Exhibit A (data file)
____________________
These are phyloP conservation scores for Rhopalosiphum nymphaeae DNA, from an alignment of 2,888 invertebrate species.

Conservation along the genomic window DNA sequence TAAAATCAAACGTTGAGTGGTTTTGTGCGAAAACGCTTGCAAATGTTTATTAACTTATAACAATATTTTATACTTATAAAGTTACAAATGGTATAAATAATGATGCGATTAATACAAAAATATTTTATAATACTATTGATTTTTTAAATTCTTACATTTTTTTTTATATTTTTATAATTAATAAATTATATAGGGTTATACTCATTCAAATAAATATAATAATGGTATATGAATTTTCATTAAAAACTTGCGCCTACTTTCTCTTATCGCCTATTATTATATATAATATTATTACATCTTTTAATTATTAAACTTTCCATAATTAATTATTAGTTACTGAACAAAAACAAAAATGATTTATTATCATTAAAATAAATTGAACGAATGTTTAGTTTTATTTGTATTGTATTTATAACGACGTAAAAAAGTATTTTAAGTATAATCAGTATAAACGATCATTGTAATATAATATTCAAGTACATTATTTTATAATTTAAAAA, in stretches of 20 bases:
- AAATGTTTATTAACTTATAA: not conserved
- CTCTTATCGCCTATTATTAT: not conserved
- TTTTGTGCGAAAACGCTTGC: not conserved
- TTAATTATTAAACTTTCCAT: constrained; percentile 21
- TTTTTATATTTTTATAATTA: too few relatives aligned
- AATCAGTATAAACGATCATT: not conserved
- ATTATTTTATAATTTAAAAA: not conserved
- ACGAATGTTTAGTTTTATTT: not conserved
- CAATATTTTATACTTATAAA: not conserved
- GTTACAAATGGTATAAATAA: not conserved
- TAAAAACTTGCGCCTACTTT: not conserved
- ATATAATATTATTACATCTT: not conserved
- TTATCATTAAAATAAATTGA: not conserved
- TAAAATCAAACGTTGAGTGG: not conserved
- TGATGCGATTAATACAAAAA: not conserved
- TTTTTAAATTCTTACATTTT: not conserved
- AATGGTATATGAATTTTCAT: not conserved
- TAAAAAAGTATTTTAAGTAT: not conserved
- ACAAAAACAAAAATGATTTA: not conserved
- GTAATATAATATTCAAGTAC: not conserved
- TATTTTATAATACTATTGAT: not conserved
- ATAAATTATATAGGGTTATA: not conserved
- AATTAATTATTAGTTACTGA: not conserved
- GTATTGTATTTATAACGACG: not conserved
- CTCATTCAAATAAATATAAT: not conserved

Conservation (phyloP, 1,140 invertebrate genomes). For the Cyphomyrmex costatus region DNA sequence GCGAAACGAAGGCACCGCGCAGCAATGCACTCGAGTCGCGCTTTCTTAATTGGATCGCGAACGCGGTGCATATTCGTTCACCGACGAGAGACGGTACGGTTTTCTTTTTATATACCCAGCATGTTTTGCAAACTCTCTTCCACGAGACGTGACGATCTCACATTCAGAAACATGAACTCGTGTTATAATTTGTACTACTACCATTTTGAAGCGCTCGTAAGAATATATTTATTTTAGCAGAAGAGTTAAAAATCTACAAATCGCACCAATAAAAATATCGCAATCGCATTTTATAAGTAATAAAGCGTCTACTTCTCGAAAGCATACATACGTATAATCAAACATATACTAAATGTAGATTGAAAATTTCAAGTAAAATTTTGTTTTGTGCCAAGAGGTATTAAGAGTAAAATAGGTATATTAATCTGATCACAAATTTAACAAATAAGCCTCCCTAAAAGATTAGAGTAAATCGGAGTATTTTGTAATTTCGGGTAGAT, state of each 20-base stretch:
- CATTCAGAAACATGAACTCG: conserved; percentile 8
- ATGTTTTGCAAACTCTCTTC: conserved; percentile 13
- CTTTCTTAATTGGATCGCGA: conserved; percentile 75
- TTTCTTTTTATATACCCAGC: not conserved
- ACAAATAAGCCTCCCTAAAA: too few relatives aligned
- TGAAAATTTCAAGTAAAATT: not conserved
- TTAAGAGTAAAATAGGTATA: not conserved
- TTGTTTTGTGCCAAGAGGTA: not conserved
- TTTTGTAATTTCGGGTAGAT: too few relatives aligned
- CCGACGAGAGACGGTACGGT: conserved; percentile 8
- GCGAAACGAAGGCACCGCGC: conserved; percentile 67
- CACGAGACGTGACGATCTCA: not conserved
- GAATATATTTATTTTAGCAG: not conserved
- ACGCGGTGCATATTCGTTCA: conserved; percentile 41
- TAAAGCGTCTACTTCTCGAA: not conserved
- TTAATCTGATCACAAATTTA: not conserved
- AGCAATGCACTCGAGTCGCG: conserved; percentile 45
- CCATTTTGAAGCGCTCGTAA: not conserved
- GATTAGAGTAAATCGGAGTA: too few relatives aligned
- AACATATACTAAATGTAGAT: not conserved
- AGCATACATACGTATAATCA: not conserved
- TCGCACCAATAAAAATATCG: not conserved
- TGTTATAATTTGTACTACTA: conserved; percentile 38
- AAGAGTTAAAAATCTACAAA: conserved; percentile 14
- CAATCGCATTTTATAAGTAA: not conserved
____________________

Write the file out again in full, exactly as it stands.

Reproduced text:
These are phyloP conservation scores for Rhopalosiphum nymphaeae DNA, from an alignment of 2,888 invertebrate species.

Conservation along the genomic window DNA sequence TAAAATCAAACGTTGAGTGGTTTTGTGCGAAAACGCTTGCAAATGTTTATTAACTTATAACAATATTTTATACTTATAAAGTTACAAATGGTATAAATAATGATGCGATTAATACAAAAATATTTTATAATACTATTGATTTTTTAAATTCTTACATTTTTTTTTATATTTTTATAATTAATAAATTATATAGGGTTATACTCATTCAAATAAATATAATAATGGTATATGAATTTTCATTAAAAACTTGCGCCTACTTTCTCTTATCGCCTATTATTATATATAATATTATTACATCTTTTAATTATTAAACTTTCCATAATTAATTATTAGTTACTGAACAAAAACAAAAATGATTTATTATCATTAAAATAAATTGAACGAATGTTTAGTTTTATTTGTATTGTATTTATAACGACGTAAAAAAGTATTTTAAGTATAATCAGTATAAACGATCATTGTAATATAATATTCAAGTACATTATTTTATAATTTAAAAA, in stretches of 20 bases:
- AAATGTTTATTAACTTATAA: not conserved
- CTCTTATCGCCTATTATTAT: not conserved
- TTTTGTGCGAAAACGCTTGC: not conserved
- TTAATTATTAAACTTTCCAT: constrained; percentile 21
- TTTTTATATTTTTATAATTA: too few relatives aligned
- AATCAGTATAAACGATCATT: not conserved
- ATTATTTTATAATTTAAAAA: not conserved
- ACGAATGTTTAGTTTTATTT: not conserved
- CAATATTTTATACTTATAAA: not conserved
- GTTACAAATGGTATAAATAA: not conserved
- TAAAAACTTGCGCCTACTTT: not conserved
- ATATAATATTATTACATCTT: not conserved
- TTATCATTAAAATAAATTGA: not conserved
- TAAAATCAAACGTTGAGTGG: not conserved
- TGATGCGATTAATACAAAAA: not conserved
- TTTTTAAATTCTTACATTTT: not conserved
- AATGGTATATGAATTTTCAT: not conserved
- TAAAAAAGTATTTTAAGTAT: not conserved
- ACAAAAACAAAAATGATTTA: not conserved
- GTAATATAATATTCAAGTAC: not conserved
- TATTTTATAATACTATTGAT: not conserved
- ATAAATTATATAGGGTTATA: not conserved
- AATTAATTATTAGTTACTGA: not conserved
- GTATTGTATTTATAACGACG: not conserved
- CTCATTCAAATAAATATAAT: not conserved

Conservation (phyloP, 1,140 invertebrate genomes). For the Cyphomyrmex costatus region DNA sequence GCGAAACGAAGGCACCGCGCAGCAATGCACTCGAGTCGCGCTTTCTTAATTGGATCGCGAACGCGGTGCATATTCGTTCACCGACGAGAGACGGTACGGTTTTCTTTTTATATACCCAGCATGTTTTGCAAACTCTCTTCCACGAGACGTGACGATCTCACATTCAGAAACATGAACTCGTGTTATAATTTGTACTACTACCATTTTGAAGCGCTCGTAAGAATATATTTATTTTAGCAGAAGAGTTAAAAATCTACAAATCGCACCAATAAAAATATCGCAATCGCATTTTATAAGTAATAAAGCGTCTACTTCTCGAAAGCATACATACGTATAATCAAACATATACTAAATGTAGATTGAAAATTTCAAGTAAAATTTTGTTTTGTGCCAAGAGGTATTAAGAGTAAAATAGGTATATTAATCTGATCACAAATTTAACAAATAAGCCTCCCTAAAAGATTAGAGTAAATCGGAGTATTTTGTAATTTCGGGTAGAT, state of each 20-base stretch:
- CATTCAGAAACATGAACTCG: conserved; percentile 8
- ATGTTTTGCAAACTCTCTTC: conserved; percentile 13
- CTTTCTTAATTGGATCGCGA: conserved; percentile 75
- TTTCTTTTTATATACCCAGC: not conserved
- ACAAATAAGCCTCCCTAAAA: too few relatives aligned
- TGAAAATTTCAAGTAAAATT: not conserved
- TTAAGAGTAAAATAGGTATA: not conserved
- TTGTTTTGTGCCAAGAGGTA: not conserved
- TTTTGTAATTTCGGGTAGAT: too few relatives aligned
- CCGACGAGAGACGGTACGGT: conserved; percentile 8
- GCGAAACGAAGGCACCGCGC: conserved; percentile 67
- CACGAGACGTGACGATCTCA: not conserved
- GAATATATTTATTTTAGCAG: not conserved
- ACGCGGTGCATATTCGTTCA: conserved; percentile 41
- TAAAGCGTCTACTTCTCGAA: not conserved
- TTAATCTGATCACAAATTTA: not conserved
- AGCAATGCACTCGAGTCGCG: conserved; percentile 45
- CCATTTTGAAGCGCTCGTAA: not conserved
- GATTAGAGTAAATCGGAGTA: too few relatives aligned
- AACATATACTAAATGTAGAT: not conserved
- AGCATACATACGTATAATCA: not conserved
- TCGCACCAATAAAAATATCG: not conserved
- TGTTATAATTTGTACTACTA: conserved; percentile 38
- AAGAGTTAAAAATCTACAAA: conserved; percentile 14
- CAATCGCATTTTATAAGTAA: not conserved